Is Katherine Really Tamed
Imagine marrying an uncontrollable woman and receiving the challenge to tame her. How strenuous would that be? As difficult as it sounds, it became reality in Shakespeares The Taming of the Shrew. The notorious shrew changes her behavior from being the rude and unmanageable Katherine to the obedient wife Kate! Katherines unexpected and sincere transformation was the result of her hearts desire to be loved and respected by Petruchio.
Katherine is called the shrew by many, including her father. Being the ultimate uncontrollable woman, she fits that description very well. Constantly responding with rejection and violence, she is rude to anyone and everyone. Katherine is filled with words of violence in the first act. To comb your noddle with three-legged stool/And paint your face, and use you like a fool (Shrew I.i.64:65). After being scolded by Hortensio for her temper, Katherine defends herself and threatens to hit him on the head with a stool. Katherines temper continues through the following act. She binds her sisters hands and torments her. Accused of jesting, Katherine strikes Bianca. If that be jest, then all the rest was so. Strikes her (Shrew II.i.22). Later, she becomes irritated during music lessons and strikes Licio with the lute, breaking his head. Katherine is clearly a total shrew, as violent as can be, and very not lady-like. She has to have her way, doing whatever she needs to get what it is that she wants. At this point, it does not seem that even God can control her.
Katherine is emotionally a shrew but does not dare to act on it. She strikes Petruchio during their first conversation, and Petruchio responds quickly saying, I swear Ill cuff you if you strike again (Shrew II.i.216). Although she is angry with Petruchio, Katherine does not respond with her usual shrewish manner. She is not stupid and will not attempt to fight someone thats much stronger than her. After she was threatened, Katherine remained calm while anger fills inside her saying, So may you lose your arms (Shrew II.i.217). Katherine does not give up easily. She obeys Petruchio by not striking again, but deep down she despises him for threatening her and forcing her to obey.
Katherines feelings toward Petruchio soon change. Marry, so I mean, sweet Katherine, in thy bed/Thy beauty that doth make me like thee well(Shrew II.i.259:266). As Petruchio treat Katherine with affection, calling her sweet and describing her beauty, she begins to like the attention. Katherine is not used to Petruchios treatment of kindness. Nobody has ever treated Katherine with love before. Because Petruchio acknowledges her importance, she is more open with him and responds differently towards him. Every person that has previously tried to tame Katherine has failed because they do not know her weakness. Because Petruchio is kind and gentle with Katherine, she knows how it is like to be loved and treated as a queen. She longs for that treatment and has a sincere heart to change her evil ways.
Petruchio forces Katherine to re-examine her ways when he becomes more shrewish, noisy, and rude than her. After being left starved and hungry for days, Petruchio finally brings her something to eat. Katherine is grateful and thanks him saying, I thank you, sir (Shrew IV.iii.47). Later when Petruchio does not appear on time for his wedding, Katherine thinks that Petruchio never really intended to marry her, and she leaves in tears. Would Katherine had never seen him, though. Exit weeping. (Shrew III.ii.26). Katherine does not understand this transition and is confused as to why Petruchio would love her one minute and punish her the next. Katherine loved how Petruchio previously gave her attention and is very saddened to think Petruchio did not want to marry her. She blames herself thinking it was probably something that she did for him not to return to her. In this scene, Katherine is determined to change her ways by loving and obeying Petruchio. She does not want to be a shrew anymore. Instead, she wants to be loved and respected by Petruchio.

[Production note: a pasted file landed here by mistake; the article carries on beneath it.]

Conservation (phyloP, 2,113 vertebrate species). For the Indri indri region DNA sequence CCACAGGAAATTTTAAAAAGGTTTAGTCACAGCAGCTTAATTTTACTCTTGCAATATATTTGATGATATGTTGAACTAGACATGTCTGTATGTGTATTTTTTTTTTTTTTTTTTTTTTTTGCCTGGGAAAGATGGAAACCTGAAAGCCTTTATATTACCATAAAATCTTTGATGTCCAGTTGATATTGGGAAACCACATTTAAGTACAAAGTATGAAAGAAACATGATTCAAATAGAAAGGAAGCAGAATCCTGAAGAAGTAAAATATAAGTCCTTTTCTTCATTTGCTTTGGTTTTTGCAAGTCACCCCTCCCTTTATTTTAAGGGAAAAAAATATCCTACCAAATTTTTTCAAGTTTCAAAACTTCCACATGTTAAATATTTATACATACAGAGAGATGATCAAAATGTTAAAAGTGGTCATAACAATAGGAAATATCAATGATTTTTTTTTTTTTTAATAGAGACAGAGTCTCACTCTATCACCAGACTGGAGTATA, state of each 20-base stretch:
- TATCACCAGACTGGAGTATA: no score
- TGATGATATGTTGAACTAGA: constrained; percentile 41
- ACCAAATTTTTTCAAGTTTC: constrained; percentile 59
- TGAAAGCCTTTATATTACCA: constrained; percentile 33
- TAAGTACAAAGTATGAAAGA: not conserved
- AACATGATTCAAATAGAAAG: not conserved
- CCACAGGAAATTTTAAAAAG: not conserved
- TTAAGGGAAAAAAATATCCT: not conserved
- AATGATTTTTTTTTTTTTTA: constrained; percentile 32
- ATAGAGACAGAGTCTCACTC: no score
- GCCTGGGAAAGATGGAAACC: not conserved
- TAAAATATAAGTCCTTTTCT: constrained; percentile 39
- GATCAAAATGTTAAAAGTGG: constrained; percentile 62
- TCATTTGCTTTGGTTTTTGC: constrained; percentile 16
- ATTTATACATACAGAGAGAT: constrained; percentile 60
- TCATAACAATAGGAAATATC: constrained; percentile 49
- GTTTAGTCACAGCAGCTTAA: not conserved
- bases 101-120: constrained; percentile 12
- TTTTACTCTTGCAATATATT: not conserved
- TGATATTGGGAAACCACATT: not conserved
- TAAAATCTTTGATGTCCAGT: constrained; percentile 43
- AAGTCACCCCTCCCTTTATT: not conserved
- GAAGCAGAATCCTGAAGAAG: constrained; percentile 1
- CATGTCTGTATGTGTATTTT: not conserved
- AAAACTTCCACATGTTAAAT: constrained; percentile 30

By the end of the fourth act, Katherine has completely turned around. She accepts and agrees on anything and everything Petruchio tells her. Petruchio remarks how bright the moon is, and Katherine corrects him that it is the sun, not the moon. He replies that it will be what he says it is. Katherine obeys and calls the sun the moon. And be it moon or sun or what you please/ I know it is the moon (Shrew IV.vi.13:17). Katherine loves Petruchio so much she is willing to do what she is told, even calling Vincentios son a young woman. Hast thou beheld a fresher gentlewoman (Shrew IV.vi.30). Katherine agrees and says, Young budding virgin, fair, and fresh, and sweet (Shrew IV.vi.38:39). After Katherine obeys Petruchio in all ways possible, Petruchio realizes her change of heart and never again punish her. Their relationship strengthens, as Katherine remains sincere and obedient. He calls her sweet Kate and she calls him love.
The final speech Katherine gives proves her ultimate obedience and love for Petruchio. When told, she announces the role of a woman to other wives around her. Thy husband is they lord, they life, they keeper, they head, they sovereign, one that cares for thee (Shrew.V.ii.150-151). Katherine not only praises her husband, she worships him. She is truly sincere and speaks from her heart. The old Katherine would not even make this speech, and if she were forced to, would not have praised Petruchio as much as she did. But Katherine loves Petruchio and not only wanted to express how she felt, but wanted to teach the other wives how they can love and obey their husbands so that they may be as happy as her. Katherine is satisfied because she is now loved and respected by Petruchio.Petruchio feels that he has won Kate over by taming her to be the obedient wife he wants her to be when really it is Kate that has won Petruchios love and respect for her.